What's up in

Pure, verifiable randomness is hard to come by. Two proposals show how to make quantum computers into randomness factories.

Neven’s law states that quantum computers are improving at a “doubly exponential” rate. If it holds, quantum supremacy is around the corner.

The universe of problems that a computer can check has grown. The researchers’ secret ingredient? Quantum entanglement.

Quantum computers can’t selectively forget information. A new algorithm for multiplication shows a way around that problem.

One of the first quantum simulators has produced a puzzling phenomenon: a row of atoms that repeatedly pops back into place.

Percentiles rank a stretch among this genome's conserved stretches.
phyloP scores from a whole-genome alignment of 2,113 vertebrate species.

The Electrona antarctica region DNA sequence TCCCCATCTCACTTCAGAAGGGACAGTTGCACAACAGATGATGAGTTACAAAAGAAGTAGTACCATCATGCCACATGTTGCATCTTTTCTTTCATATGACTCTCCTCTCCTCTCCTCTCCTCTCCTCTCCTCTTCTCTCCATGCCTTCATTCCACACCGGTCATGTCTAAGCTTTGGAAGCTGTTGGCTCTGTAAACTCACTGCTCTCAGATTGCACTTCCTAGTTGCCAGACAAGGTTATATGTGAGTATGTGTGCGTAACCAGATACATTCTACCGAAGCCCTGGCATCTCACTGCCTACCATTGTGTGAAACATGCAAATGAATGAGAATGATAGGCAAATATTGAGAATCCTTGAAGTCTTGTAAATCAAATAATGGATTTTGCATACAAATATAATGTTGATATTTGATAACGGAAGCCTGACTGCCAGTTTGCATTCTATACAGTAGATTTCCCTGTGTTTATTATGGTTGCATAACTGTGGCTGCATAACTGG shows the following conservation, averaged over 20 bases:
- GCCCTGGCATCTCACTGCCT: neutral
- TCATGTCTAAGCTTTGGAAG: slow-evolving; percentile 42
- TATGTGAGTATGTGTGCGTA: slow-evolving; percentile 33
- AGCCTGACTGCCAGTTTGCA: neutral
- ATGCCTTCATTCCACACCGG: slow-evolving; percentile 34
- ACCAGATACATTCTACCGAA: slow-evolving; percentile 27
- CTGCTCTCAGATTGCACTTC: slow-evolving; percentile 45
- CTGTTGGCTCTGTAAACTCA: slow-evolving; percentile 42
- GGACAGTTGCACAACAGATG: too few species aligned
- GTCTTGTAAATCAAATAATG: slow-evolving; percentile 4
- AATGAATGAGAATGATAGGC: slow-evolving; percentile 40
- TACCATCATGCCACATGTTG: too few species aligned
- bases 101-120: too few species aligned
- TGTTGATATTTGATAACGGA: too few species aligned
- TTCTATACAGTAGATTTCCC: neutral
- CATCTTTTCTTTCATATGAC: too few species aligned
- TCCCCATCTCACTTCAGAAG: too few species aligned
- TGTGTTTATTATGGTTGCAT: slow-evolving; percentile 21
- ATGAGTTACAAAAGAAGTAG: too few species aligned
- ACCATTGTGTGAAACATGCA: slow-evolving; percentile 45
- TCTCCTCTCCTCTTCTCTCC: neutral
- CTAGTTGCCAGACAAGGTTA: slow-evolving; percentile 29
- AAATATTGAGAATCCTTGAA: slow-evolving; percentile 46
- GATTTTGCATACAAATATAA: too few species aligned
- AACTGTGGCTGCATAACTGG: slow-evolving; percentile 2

The same codes needed to thwart errors in quantum computers may also give the fabric of space-time its intrinsic robustness.

In a Paris lab, researchers have shown for the first time that quantum methods of transmitting information are superior to classical ones.

Urmila Mahadev spent eight years in graduate school solving one of the most basic questions in quantum computation: How do you know whether a quantum computer has done anything quantum at all?

18-year-old Ewin Tang has proven that classical computers can solve the “recommendation problem” nearly as fast as quantum computers. The result eliminates one of the best examples of quantum speedup.

Previous